Although my friends in the southern states enjoy fly fishing for panfish year round, here in the northeast we have this thing called ice that tends to interfere with our fishing. Fly fishing that is. Even though we are often plagued with “hard water” during the winter, things will eventually thaw out, and our lakes and ponds will become soft again. Is it possible to catch bluegill and other panfish on the fly during the winter? Absolutely!
Deeper water, small flies, and slow retrieves.
During the winter months, bluegills and other panfish tend to gather in dense schools and seek the refuge that deeper water provides. To increase your chances of catching cold weather panfish focus on smaller bodies of water. In addition to warming quicker than larger bodies of water, small lakes and pond offer you the ability reach the deeper areas of the pond from shore. In many cases, the deepest part of the pond may be reachable with a long cast from shore. In small watersheds, the deepest portion of the lake may be right next to a dam. If there is suitable structure present, these areas may be locations were panfish are gathering during the colder months. My favorite way to fish these locations is using a small nymph or soft hackle on a sinking or intermediate line. After casting allow the fly to sink, retrieve it painstaking slow with a steady hand twist retrieve. Hits may be very light this time of year so you should set the hook on anything that looks or feels different. Sometimes a take is indicated by nothing more than a slight heaviness on the line.
Here comes the sun
Even though the daytime temperatures may hover around freezing, bright sunny days will begin warming the water. An increase in temperature of just a few degrees may get fish moving towards the shallows at least temporarily. After a few bright sunny days in a row focus your efforts on shallows with dark colored bottoms. Fishing later in the day, once the sun has had a chance to work its magic, you may find fish beginning to edge their way into shallow water. Early in the season fish will move back and forth between deep water and the warming shallows until things warm up enough for them to occupy their traditional haunts. Look for them on drop-offs near these dark bottomed flats and on the flats themselves. Be aware that a change in the weather or a cloudy day will send them scurrying back to relative comfort of deeper water. Use the same subsurface techniques utilizing small flies and slow retrieves. In addition to soft hackles and wet flies, midge pupae and small nymphs can be very effective fished with a slow retrieve or suspended under a small strike indicator. Use the smallest indicator possible that will suspend the flies. This will the rig make it easier to cast and will it telegraph the light takes of these sluggish fish. Move the indicator slightly to give the flies some movement than allow things to settle down. Repeat this process over and over watching that indicator like a hawk, hits will be subtle don’t expect the indicator to disappear under the surface. A hit may only be indicated by a slight twitch, or the indicator may dip a little under the surface but not submerge completely.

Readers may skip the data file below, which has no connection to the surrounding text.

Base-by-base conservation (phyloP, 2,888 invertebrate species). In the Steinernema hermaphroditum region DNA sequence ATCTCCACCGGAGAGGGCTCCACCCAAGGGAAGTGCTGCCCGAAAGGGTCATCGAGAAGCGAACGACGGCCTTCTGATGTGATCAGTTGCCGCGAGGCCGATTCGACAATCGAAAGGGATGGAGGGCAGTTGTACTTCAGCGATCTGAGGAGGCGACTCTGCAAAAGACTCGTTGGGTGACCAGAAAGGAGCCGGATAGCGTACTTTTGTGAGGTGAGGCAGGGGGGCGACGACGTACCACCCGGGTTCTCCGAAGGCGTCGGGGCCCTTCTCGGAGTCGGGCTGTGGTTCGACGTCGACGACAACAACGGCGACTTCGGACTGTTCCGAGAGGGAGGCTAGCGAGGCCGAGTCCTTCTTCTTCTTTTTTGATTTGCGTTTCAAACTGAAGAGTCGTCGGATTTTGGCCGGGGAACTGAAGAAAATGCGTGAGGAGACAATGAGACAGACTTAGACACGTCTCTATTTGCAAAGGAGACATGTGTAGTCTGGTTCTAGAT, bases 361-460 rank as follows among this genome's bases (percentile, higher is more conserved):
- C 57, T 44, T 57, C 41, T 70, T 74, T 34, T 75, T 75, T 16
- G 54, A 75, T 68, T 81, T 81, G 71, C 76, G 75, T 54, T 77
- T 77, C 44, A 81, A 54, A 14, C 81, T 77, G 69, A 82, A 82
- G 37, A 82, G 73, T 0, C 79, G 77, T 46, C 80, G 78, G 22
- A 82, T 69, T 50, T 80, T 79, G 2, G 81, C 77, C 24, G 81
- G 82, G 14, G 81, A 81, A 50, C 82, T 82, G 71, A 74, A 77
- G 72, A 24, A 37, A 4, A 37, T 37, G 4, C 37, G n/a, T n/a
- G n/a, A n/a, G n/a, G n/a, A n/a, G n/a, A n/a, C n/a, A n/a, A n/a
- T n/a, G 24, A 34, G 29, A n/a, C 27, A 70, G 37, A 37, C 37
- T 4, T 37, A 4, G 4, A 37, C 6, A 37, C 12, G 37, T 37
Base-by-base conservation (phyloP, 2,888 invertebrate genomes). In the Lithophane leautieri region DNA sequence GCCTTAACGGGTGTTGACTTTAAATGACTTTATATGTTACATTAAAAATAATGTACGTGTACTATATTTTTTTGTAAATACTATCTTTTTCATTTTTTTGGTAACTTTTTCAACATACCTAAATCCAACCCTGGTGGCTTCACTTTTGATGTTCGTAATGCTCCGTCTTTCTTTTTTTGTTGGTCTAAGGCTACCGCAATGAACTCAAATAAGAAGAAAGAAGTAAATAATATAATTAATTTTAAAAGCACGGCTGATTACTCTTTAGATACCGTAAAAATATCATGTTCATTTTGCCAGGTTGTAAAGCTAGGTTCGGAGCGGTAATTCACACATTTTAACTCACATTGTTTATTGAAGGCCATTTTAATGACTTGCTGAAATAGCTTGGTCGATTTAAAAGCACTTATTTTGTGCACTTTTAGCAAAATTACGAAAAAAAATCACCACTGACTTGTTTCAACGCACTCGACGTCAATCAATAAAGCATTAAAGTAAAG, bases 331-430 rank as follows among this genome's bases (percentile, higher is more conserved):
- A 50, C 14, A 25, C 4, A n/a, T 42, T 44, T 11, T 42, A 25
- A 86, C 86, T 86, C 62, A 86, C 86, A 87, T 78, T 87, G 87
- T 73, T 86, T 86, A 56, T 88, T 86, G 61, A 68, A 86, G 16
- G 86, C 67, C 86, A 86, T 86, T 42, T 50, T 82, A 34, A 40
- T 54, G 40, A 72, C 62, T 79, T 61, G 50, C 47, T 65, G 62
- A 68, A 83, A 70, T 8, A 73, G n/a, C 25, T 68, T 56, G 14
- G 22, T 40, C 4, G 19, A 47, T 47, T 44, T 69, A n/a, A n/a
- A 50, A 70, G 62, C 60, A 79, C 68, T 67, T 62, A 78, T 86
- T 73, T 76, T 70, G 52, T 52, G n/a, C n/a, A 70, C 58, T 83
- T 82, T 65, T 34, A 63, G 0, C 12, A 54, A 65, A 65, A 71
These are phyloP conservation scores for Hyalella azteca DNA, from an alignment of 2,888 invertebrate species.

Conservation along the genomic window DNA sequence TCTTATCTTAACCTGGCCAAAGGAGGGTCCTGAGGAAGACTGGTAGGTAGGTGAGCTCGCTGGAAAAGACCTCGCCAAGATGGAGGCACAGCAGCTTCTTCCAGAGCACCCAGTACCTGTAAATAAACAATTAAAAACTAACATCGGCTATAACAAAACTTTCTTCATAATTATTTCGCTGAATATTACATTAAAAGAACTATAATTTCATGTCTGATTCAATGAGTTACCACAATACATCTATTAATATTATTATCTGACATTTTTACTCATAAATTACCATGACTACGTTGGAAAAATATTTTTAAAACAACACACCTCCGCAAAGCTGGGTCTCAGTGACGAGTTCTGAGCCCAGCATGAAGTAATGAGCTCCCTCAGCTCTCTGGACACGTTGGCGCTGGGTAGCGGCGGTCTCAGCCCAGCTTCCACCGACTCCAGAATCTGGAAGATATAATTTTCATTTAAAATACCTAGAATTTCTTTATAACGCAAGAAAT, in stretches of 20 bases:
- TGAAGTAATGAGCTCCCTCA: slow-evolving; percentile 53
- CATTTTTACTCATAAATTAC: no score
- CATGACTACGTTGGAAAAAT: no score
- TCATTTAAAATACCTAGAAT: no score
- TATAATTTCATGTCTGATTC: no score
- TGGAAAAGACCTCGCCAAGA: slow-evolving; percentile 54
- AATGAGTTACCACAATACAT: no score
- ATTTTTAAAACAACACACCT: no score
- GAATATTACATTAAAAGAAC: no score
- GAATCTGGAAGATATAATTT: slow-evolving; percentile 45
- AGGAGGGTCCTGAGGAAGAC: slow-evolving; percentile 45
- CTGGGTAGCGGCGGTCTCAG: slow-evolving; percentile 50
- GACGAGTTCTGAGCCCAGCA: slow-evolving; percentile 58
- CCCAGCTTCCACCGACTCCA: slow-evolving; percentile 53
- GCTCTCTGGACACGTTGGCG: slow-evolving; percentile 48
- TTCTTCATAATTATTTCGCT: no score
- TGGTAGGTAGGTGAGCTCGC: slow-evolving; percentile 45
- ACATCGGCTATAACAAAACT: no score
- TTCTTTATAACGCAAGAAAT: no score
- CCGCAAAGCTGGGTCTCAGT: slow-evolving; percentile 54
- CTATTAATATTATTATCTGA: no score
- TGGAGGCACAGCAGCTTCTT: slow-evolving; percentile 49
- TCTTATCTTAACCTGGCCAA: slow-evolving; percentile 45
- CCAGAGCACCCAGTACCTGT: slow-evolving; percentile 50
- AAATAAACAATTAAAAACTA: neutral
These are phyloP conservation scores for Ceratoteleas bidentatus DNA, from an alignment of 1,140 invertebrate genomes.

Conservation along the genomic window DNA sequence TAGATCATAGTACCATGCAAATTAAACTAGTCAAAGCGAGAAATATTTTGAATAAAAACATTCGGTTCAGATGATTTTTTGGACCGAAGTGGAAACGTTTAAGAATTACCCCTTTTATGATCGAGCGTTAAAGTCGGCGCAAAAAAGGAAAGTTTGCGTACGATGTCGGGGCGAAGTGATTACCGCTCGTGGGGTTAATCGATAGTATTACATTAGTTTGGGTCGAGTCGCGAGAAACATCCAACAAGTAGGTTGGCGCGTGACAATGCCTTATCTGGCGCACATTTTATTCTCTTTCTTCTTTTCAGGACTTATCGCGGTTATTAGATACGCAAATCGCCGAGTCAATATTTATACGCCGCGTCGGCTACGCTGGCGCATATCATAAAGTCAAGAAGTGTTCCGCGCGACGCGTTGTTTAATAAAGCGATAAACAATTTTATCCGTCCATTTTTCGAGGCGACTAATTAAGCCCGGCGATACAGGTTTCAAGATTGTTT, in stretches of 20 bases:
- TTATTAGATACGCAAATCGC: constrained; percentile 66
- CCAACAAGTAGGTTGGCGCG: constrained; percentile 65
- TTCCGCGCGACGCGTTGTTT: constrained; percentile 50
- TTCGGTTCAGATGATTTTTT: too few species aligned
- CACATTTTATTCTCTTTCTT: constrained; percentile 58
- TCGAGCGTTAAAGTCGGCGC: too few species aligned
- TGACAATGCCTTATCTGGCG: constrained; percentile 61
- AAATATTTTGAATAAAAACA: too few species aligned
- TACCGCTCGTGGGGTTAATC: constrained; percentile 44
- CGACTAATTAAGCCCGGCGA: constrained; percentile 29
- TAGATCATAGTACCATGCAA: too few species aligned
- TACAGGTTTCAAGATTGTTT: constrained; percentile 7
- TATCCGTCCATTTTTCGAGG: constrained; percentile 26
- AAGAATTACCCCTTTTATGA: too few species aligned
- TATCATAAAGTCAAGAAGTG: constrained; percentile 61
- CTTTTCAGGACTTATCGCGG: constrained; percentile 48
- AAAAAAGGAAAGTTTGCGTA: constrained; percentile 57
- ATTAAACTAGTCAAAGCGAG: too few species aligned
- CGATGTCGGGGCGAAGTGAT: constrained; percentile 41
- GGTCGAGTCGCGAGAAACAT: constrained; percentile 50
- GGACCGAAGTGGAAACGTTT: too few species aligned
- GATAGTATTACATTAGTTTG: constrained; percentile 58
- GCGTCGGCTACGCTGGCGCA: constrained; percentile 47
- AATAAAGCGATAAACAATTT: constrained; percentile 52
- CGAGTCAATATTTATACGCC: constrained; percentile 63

Smaller patterns seem to be more effective when the water is below 50 degrees. When the water cools a fish’s metabolism slows down, they don’t eat as often though bluegills will continue to feed despite low water temperatures. This is why panfish are a favorite target of ice fisherman. The fish are also less likely to chase their food down, so a small morsel placed right on their nose will often elicit a positive response. For cold water panfish, I like wet flies and soft hackles in a size 12 or smaller. Small nymphs can be deadly as well nymphs, and midge larva patterns in size 14-18 are very effective. They can be actively retrieved or suspended under an indicator. In warmer months you would be better served to drop the nymph under a dry fly such as a popper or topwater bug and increase your chances of catching fish. In cold water conditions, the fish will not be apt to rise for a fly on the surface, and strike detection will be easier with an indicator. Small streamers can also be effective as long as they are fished slowly. Certain species like crappie seem to relish the colder water and actively feed on small fish throughout the year. If your local water contains chain pickerel, you can enjoy some pretty good fishing in the weeks following ice out. They will move into the shallows (1-3 feet of water) in preparation to spawn as early as February. During this pre-spawn period, they will take flies quite readily. Fish larger streamers if you want to pursue these fish, but don’t be surprised if one grabs that soft hackle your chucking for panfish!
Don’t Ignore the Shallows
Even though I have stressed seeking fish out in deeper water, there are conditions when fish will move into shallow water for brief periods. On bright, calm days the sun will quickly begin to warm the water in shallow areas with dark bottoms. Fish will move into these warmer waters, at least for a short while, on these bright sunny days. After a few sunny days in a row, I often enjoy excellent fishing on dark bottomed, shallow flats adjacent to deeper water.
Just Get Out There
Although winter fishing will not be productive as it will be in a few months from now, it beats sitting home on the couch. For me, cabin fever begins to set in by mid-February. In my area ice out usually occurs in early March and recent years as early as mid to late February. Just getting out on a bright sunny day, feeling the warmth of the sun on my skin and getting some casting practice is as good as an excuse as any to get outside for a few hours. Who knows, you just may catch a few fish in the process!